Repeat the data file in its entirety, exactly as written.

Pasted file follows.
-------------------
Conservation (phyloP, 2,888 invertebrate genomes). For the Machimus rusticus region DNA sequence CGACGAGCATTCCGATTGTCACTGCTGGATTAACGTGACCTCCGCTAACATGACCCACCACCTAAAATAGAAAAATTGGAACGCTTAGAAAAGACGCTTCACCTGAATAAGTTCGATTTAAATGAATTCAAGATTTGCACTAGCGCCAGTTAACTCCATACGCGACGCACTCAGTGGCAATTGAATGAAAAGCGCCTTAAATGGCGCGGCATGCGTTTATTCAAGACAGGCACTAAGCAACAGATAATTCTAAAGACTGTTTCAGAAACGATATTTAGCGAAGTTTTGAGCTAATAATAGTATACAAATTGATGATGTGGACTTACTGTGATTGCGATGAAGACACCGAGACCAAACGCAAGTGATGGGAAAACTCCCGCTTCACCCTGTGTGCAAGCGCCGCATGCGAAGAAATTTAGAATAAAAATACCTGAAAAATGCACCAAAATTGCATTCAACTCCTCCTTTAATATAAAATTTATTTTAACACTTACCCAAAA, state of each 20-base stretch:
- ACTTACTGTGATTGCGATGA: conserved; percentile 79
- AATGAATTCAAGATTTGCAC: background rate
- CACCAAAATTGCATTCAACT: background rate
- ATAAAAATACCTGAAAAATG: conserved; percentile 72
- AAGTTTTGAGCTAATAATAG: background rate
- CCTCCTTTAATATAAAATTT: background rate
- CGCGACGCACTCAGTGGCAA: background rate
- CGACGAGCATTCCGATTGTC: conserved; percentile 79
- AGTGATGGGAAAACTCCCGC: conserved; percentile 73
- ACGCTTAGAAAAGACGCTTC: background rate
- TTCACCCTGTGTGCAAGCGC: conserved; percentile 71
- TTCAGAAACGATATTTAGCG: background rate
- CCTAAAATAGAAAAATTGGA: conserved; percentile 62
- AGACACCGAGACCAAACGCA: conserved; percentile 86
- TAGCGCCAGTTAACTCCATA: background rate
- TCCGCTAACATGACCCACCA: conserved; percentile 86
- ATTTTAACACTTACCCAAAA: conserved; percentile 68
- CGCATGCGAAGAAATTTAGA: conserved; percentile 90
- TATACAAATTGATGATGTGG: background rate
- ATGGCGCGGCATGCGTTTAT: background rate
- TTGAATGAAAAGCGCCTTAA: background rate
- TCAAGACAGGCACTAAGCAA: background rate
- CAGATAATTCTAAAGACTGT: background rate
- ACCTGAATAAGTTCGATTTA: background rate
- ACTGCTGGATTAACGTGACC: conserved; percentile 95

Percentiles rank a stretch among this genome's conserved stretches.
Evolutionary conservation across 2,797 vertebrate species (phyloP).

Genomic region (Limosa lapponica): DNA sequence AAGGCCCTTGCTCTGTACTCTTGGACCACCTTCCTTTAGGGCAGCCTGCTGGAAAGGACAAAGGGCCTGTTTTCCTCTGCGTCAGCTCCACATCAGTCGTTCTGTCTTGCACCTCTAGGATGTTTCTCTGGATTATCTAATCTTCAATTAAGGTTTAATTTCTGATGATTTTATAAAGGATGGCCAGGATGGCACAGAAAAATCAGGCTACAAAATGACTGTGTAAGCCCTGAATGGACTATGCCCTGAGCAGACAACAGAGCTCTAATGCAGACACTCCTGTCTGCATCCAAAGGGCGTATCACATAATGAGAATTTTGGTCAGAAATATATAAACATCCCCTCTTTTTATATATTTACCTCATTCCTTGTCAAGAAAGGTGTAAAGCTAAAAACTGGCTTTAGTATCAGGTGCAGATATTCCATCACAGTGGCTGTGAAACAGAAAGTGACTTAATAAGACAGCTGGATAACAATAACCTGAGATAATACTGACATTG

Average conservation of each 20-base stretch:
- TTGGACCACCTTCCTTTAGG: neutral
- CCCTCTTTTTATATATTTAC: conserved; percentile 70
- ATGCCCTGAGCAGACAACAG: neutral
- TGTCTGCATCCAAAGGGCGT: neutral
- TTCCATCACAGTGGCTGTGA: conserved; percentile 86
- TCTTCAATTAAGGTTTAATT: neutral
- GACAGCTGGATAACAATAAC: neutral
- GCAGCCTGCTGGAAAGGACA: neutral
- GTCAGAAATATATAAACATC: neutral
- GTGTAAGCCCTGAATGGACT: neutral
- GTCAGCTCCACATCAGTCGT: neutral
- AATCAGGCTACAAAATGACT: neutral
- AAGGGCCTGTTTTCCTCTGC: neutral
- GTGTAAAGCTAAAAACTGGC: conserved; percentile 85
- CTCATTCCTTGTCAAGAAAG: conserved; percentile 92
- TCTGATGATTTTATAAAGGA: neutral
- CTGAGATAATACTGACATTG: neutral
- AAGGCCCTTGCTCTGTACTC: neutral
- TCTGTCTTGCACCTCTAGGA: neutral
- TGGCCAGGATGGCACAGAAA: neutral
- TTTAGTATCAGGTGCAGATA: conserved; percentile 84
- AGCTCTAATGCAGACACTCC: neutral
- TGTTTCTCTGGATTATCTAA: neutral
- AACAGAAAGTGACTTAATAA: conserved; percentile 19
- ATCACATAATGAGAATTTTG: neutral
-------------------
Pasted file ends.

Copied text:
Conservation (phyloP, 2,888 invertebrate genomes). For the Machimus rusticus region DNA sequence CGACGAGCATTCCGATTGTCACTGCTGGATTAACGTGACCTCCGCTAACATGACCCACCACCTAAAATAGAAAAATTGGAACGCTTAGAAAAGACGCTTCACCTGAATAAGTTCGATTTAAATGAATTCAAGATTTGCACTAGCGCCAGTTAACTCCATACGCGACGCACTCAGTGGCAATTGAATGAAAAGCGCCTTAAATGGCGCGGCATGCGTTTATTCAAGACAGGCACTAAGCAACAGATAATTCTAAAGACTGTTTCAGAAACGATATTTAGCGAAGTTTTGAGCTAATAATAGTATACAAATTGATGATGTGGACTTACTGTGATTGCGATGAAGACACCGAGACCAAACGCAAGTGATGGGAAAACTCCCGCTTCACCCTGTGTGCAAGCGCCGCATGCGAAGAAATTTAGAATAAAAATACCTGAAAAATGCACCAAAATTGCATTCAACTCCTCCTTTAATATAAAATTTATTTTAACACTTACCCAAAA, state of each 20-base stretch:
- ACTTACTGTGATTGCGATGA: conserved; percentile 79
- AATGAATTCAAGATTTGCAC: background rate
- CACCAAAATTGCATTCAACT: background rate
- ATAAAAATACCTGAAAAATG: conserved; percentile 72
- AAGTTTTGAGCTAATAATAG: background rate
- CCTCCTTTAATATAAAATTT: background rate
- CGCGACGCACTCAGTGGCAA: background rate
- CGACGAGCATTCCGATTGTC: conserved; percentile 79
- AGTGATGGGAAAACTCCCGC: conserved; percentile 73
- ACGCTTAGAAAAGACGCTTC: background rate
- TTCACCCTGTGTGCAAGCGC: conserved; percentile 71
- TTCAGAAACGATATTTAGCG: background rate
- CCTAAAATAGAAAAATTGGA: conserved; percentile 62
- AGACACCGAGACCAAACGCA: conserved; percentile 86
- TAGCGCCAGTTAACTCCATA: background rate
- TCCGCTAACATGACCCACCA: conserved; percentile 86
- ATTTTAACACTTACCCAAAA: conserved; percentile 68
- CGCATGCGAAGAAATTTAGA: conserved; percentile 90
- TATACAAATTGATGATGTGG: background rate
- ATGGCGCGGCATGCGTTTAT: background rate
- TTGAATGAAAAGCGCCTTAA: background rate
- TCAAGACAGGCACTAAGCAA: background rate
- CAGATAATTCTAAAGACTGT: background rate
- ACCTGAATAAGTTCGATTTA: background rate
- ACTGCTGGATTAACGTGACC: conserved; percentile 95

Percentiles rank a stretch among this genome's conserved stretches.
Evolutionary conservation across 2,797 vertebrate species (phyloP).

Genomic region (Limosa lapponica): DNA sequence AAGGCCCTTGCTCTGTACTCTTGGACCACCTTCCTTTAGGGCAGCCTGCTGGAAAGGACAAAGGGCCTGTTTTCCTCTGCGTCAGCTCCACATCAGTCGTTCTGTCTTGCACCTCTAGGATGTTTCTCTGGATTATCTAATCTTCAATTAAGGTTTAATTTCTGATGATTTTATAAAGGATGGCCAGGATGGCACAGAAAAATCAGGCTACAAAATGACTGTGTAAGCCCTGAATGGACTATGCCCTGAGCAGACAACAGAGCTCTAATGCAGACACTCCTGTCTGCATCCAAAGGGCGTATCACATAATGAGAATTTTGGTCAGAAATATATAAACATCCCCTCTTTTTATATATTTACCTCATTCCTTGTCAAGAAAGGTGTAAAGCTAAAAACTGGCTTTAGTATCAGGTGCAGATATTCCATCACAGTGGCTGTGAAACAGAAAGTGACTTAATAAGACAGCTGGATAACAATAACCTGAGATAATACTGACATTG

Average conservation of each 20-base stretch:
- TTGGACCACCTTCCTTTAGG: neutral
- CCCTCTTTTTATATATTTAC: conserved; percentile 70
- ATGCCCTGAGCAGACAACAG: neutral
- TGTCTGCATCCAAAGGGCGT: neutral
- TTCCATCACAGTGGCTGTGA: conserved; percentile 86
- TCTTCAATTAAGGTTTAATT: neutral
- GACAGCTGGATAACAATAAC: neutral
- GCAGCCTGCTGGAAAGGACA: neutral
- GTCAGAAATATATAAACATC: neutral
- GTGTAAGCCCTGAATGGACT: neutral
- GTCAGCTCCACATCAGTCGT: neutral
- AATCAGGCTACAAAATGACT: neutral
- AAGGGCCTGTTTTCCTCTGC: neutral
- GTGTAAAGCTAAAAACTGGC: conserved; percentile 85
- CTCATTCCTTGTCAAGAAAG: conserved; percentile 92
- TCTGATGATTTTATAAAGGA: neutral
- CTGAGATAATACTGACATTG: neutral
- AAGGCCCTTGCTCTGTACTC: neutral
- TCTGTCTTGCACCTCTAGGA: neutral
- TGGCCAGGATGGCACAGAAA: neutral
- TTTAGTATCAGGTGCAGATA: conserved; percentile 84
- AGCTCTAATGCAGACACTCC: neutral
- TGTTTCTCTGGATTATCTAA: neutral
- AACAGAAAGTGACTTAATAA: conserved; percentile 19
- ATCACATAATGAGAATTTTG: neutral